2015 is the 30th anniversary of the founding of Studio Ghibli and, according to Hayao Miyazaki, it may also be one of its final years as a studio. Because this is one of my favorite films studios and Miyazaki is one of my favorite artists, who’s made some of my favorite films, I’ve decided to go through the history of Studio Ghibli one film at a time.
If you’re looking for the discussions of the previous weeks:
- Laputa: Castle in the Sky
- Grave of the Fireflies
- My Neighbor Totoro
- Kiki’s Delivery Service
- Only Yesterday
This does, however, mean I won’t be discussing Nausicaa of the Valley of the Wind, which was made before the founding of the studio.
I’ll also only be discussing the Japanese audio version of the films, though that doesn’t mean the dubs are bad or not worth seeing. They’re just slightly different. I’ll also be discussing these with the assumption that they’ve been seen by you. So, yes, spoilers are below.
Perhaps the strangest thing about Porco Rosso is that it was made at all. It’s strange that Miyazaki’s follow up to Kiki’s Delivery Service and My Neighbor Totoro is this peculiar film that’s sort of small and narrow, in certain ways. Porco Rosso begins nowhere and ends back there, or somewhere like it, while only hinting at movement beyond, beneath, and above. This feels like it was made by someone else. Or rather, it feels like a film anyone could have made, which is about as unMiyazaki as you can get, I think.
In the Miyazaki documentary, he says that he regrets making Porco Rosso, which is an odd statement that only really makes sense if you watch the documentary. He goes on to say that it didn’t make sense for him to make it, and I have to agree with this.
It’s strange that this film was made, but the strangest thing about it is that Miyazaki made it. I mean, it has his fingers all over it. It’s undeniably Miyazaki. The animation is stunning, the attention to character and behavior, the majesty of the world and natural beauty, some strong female characters [though perhaps the weakest of any woman he’s ever created]–all of these things scream Miyazaki.
It’s just not what we’ve come to expect from him or even really what we want from him.
Oddly enough, I think this may be a particularly personal film to Miyazaki.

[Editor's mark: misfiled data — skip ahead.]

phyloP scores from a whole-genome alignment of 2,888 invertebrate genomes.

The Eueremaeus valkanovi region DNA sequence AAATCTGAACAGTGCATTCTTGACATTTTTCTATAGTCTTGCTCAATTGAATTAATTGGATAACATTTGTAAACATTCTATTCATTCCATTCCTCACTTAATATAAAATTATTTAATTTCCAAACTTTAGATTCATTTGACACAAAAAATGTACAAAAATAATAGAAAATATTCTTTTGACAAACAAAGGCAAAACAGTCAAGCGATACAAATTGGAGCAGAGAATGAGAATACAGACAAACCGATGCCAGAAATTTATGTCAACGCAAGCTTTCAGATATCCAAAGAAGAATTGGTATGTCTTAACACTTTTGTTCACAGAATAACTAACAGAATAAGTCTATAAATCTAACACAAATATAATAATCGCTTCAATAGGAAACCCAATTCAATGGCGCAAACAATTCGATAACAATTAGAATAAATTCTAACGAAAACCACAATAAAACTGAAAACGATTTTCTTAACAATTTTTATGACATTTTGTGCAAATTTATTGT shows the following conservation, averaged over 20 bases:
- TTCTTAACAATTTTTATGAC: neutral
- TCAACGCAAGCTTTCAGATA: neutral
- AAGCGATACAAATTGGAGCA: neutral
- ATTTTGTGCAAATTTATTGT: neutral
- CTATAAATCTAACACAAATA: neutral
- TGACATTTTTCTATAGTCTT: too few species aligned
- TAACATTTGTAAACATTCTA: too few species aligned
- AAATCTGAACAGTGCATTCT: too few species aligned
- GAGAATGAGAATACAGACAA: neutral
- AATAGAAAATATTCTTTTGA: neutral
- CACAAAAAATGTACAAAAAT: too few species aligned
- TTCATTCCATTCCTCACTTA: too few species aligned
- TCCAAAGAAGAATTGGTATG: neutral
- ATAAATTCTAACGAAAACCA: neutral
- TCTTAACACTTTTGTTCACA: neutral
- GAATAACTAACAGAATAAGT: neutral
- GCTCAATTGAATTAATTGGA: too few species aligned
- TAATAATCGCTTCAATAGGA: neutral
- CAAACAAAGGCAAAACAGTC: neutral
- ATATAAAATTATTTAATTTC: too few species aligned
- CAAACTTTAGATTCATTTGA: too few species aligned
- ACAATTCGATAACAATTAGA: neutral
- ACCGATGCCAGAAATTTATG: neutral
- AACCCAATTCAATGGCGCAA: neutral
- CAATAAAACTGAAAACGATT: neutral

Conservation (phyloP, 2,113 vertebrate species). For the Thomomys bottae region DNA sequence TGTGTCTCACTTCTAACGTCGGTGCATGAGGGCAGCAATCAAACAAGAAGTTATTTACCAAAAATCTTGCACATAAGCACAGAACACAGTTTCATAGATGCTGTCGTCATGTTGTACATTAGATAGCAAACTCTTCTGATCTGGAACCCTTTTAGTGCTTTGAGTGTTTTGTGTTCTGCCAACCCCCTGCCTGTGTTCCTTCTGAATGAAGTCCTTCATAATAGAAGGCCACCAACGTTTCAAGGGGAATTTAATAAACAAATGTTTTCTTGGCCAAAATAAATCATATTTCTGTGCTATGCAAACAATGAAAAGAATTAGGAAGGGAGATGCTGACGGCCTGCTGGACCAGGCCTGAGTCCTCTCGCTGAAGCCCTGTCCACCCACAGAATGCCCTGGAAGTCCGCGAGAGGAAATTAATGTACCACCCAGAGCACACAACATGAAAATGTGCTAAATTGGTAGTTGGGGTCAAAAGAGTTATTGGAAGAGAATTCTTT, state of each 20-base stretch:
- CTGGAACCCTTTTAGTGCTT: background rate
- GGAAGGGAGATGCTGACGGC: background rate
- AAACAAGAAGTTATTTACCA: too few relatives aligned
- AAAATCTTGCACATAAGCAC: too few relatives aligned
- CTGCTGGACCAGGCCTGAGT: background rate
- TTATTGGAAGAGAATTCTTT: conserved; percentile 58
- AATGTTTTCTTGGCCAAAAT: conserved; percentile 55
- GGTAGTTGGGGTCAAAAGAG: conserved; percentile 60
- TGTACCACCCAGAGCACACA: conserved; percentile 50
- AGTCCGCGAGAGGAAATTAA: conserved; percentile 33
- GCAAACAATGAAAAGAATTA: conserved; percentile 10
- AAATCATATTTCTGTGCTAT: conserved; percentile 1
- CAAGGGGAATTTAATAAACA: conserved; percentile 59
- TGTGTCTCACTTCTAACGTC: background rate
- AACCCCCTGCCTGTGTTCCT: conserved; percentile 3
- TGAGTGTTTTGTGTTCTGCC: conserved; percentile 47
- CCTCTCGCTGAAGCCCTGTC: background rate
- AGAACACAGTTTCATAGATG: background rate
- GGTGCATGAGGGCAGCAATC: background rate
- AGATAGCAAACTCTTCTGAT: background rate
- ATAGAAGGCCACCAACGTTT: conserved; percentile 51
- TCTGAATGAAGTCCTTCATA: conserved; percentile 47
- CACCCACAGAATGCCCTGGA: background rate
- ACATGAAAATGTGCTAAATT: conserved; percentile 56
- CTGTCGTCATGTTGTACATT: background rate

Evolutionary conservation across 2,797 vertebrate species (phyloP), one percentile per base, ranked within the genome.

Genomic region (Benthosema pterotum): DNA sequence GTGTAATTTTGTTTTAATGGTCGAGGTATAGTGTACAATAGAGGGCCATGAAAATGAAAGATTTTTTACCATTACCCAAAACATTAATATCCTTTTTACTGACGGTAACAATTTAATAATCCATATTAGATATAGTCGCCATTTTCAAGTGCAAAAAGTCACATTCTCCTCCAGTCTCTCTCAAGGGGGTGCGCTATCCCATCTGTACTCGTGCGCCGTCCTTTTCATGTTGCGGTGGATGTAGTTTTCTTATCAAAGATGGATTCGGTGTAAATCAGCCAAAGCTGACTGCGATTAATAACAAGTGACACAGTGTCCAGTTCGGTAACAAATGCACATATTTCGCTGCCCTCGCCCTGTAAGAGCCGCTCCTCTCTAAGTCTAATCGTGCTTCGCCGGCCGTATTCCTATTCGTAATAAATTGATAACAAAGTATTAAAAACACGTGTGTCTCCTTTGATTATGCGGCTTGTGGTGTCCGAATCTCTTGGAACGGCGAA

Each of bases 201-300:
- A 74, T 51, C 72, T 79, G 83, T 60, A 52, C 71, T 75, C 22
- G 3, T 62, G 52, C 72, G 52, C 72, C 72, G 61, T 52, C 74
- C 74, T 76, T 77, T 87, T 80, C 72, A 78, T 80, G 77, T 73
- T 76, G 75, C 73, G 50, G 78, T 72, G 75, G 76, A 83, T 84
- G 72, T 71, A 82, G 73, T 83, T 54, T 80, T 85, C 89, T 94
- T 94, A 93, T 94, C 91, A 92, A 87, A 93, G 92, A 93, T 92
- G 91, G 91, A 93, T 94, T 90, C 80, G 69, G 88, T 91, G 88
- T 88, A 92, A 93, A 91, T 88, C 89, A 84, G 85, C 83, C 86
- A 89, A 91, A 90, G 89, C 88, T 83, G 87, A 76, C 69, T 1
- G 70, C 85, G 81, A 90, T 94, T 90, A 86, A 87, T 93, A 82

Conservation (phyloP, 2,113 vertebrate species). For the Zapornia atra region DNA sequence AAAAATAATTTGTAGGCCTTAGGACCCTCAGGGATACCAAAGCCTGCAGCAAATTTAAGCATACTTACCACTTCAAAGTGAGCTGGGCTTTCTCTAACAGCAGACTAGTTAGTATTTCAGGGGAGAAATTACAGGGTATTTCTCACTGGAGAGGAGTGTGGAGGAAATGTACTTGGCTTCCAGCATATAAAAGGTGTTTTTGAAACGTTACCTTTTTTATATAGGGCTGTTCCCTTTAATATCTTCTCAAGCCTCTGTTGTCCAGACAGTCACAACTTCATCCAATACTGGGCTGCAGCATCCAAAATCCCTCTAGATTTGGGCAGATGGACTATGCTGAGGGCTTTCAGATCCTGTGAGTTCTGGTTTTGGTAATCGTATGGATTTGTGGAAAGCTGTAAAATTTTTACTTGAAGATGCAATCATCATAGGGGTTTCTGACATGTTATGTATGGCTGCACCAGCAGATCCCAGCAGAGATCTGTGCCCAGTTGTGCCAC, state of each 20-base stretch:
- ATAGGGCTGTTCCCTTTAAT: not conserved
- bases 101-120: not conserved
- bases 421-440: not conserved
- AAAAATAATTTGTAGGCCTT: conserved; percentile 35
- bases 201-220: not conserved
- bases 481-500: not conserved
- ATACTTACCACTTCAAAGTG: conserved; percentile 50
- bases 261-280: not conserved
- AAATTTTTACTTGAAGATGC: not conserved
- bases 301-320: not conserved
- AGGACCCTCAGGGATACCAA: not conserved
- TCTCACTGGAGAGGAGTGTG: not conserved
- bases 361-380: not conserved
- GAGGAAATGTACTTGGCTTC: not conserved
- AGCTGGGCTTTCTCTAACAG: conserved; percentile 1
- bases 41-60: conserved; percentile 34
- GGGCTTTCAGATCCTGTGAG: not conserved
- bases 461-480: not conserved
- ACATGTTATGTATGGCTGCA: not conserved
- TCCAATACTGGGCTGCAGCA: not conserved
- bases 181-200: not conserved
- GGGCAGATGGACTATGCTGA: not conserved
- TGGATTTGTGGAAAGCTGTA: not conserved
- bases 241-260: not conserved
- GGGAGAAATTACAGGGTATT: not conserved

This is pure speculation, mind, but I think this is his only film that actually contains him as a character.
So, I’ll admit–and I’ve mentioned it before–I’ve never been a big fan of this film. To write this review I watched it for the second time and I’m still unimpressed by it, but I did enjoy it well enough for what it is. But the only part that really feels like Miyazaki, to me, is Marco.
Marco–or Porco, our protagonist–is an extremely serious character stuck in a comedy. Because this film, more than any of his others, is, to me, most clearly a comedy. It’s all quite silly and sort of lighthearted, even though it takes place during one of the most serious points in the last century of Italian history. And I think this is probably the most interesting thing about the film: we have a very serious character living in a very serious and dire point in history, but the story he’s stuck in is a comedy.
I see Miyazaki here maybe more clearly than I’ve seen him in any of his other films. I mean, the Nausicaa manga and Princess Mononoke are probably his clearest statements about the world and humanity and their relationship to one another, but Porco Rosso contains him as a person, not as an ideology.
I don’t think I would have made this connection had I not watched The Kingdom of Dreams and Madness before seeing this again. Throughout that documentary, Miyazaki is sort of constantly saying really dark and pessimistic and misanthropic things, but he’s also usually smiling.
I think Miyazaki is a very serious person who finds life absurd to the point of hilarity. He’s kind of hopeless with regard to humanity and the future of our species, but he doesn’t care either. He looks forward to the days when nature will take the earth back from us.
But let’s talk about Porco, the character.
He’s an ace pilot from WWI who forsakes his own humanity and becomes a pig. He chooses to avoid humanity as much as he can. The only thing he seems to care about is flying and helping people when possible, so long as he can make some more money and keep his plane aloft. He’s an amoral character in many ways. He reminds me of Bogart from Casablanca–world weary, war weary, hiding out at the edges of civilisation, just trying to get by, trying to forget the tragedy that he lived through.
Porco cares very little for humanity. He looks at them and sees nothing worth liking or even saving. He has his friends, and that’s enough.